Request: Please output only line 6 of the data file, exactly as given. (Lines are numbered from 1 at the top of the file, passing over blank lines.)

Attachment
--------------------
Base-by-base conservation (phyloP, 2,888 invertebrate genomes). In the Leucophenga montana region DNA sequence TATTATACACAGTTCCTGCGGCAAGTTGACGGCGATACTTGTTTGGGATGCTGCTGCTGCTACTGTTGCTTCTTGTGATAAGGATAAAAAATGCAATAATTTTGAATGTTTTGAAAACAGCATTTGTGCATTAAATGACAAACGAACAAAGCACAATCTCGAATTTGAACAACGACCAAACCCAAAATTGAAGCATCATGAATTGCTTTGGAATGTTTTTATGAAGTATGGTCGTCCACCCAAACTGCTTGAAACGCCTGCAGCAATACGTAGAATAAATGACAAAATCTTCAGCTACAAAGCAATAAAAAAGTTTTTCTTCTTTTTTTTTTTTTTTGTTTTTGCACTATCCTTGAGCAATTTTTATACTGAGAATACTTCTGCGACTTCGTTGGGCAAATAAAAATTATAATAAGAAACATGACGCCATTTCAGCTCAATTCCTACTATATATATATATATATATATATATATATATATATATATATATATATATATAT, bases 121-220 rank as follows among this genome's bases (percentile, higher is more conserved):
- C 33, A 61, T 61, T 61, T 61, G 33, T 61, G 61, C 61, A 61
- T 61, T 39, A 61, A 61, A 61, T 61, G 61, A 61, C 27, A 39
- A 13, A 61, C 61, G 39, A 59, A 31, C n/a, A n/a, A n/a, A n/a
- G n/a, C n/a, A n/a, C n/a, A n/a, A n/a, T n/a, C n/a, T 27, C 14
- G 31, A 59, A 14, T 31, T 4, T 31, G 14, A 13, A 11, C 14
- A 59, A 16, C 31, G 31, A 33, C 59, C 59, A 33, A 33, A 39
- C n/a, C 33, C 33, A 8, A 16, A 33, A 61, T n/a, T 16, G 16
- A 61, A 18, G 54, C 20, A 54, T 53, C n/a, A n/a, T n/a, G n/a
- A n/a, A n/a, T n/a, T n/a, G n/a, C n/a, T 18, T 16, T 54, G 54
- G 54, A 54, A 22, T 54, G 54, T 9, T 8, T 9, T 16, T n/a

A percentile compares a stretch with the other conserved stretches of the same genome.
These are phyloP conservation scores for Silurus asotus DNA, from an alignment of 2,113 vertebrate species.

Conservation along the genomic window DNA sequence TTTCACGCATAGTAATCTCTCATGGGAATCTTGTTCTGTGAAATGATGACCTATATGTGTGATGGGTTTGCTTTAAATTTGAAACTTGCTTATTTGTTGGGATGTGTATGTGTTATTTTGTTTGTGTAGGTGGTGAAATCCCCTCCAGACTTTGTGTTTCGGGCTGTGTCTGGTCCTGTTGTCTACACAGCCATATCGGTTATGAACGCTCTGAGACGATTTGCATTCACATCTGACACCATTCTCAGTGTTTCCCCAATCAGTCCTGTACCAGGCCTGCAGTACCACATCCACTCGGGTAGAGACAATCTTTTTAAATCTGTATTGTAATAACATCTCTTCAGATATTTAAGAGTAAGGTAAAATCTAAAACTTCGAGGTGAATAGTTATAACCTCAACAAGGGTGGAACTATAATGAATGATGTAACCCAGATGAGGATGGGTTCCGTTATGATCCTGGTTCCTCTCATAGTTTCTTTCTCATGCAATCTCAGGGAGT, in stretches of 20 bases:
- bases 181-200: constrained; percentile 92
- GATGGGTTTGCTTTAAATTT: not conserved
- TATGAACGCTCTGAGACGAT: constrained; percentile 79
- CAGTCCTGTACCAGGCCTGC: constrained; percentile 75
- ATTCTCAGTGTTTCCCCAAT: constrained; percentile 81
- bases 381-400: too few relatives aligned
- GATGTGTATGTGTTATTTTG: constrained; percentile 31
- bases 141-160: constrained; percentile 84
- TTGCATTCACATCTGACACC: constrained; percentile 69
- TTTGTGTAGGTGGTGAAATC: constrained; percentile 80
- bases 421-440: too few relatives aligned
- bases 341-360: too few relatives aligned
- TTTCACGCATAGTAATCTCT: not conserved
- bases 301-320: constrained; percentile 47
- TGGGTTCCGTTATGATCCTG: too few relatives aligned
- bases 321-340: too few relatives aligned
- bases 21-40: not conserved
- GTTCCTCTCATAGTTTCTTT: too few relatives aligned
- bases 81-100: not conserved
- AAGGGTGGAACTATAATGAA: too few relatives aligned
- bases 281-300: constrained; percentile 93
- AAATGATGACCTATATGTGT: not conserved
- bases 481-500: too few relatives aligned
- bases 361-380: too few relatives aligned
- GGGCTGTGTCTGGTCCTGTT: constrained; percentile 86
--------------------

- G 31, A 59, A 14, T 31, T 4, T 31, G 14, A 13, A 11, C 14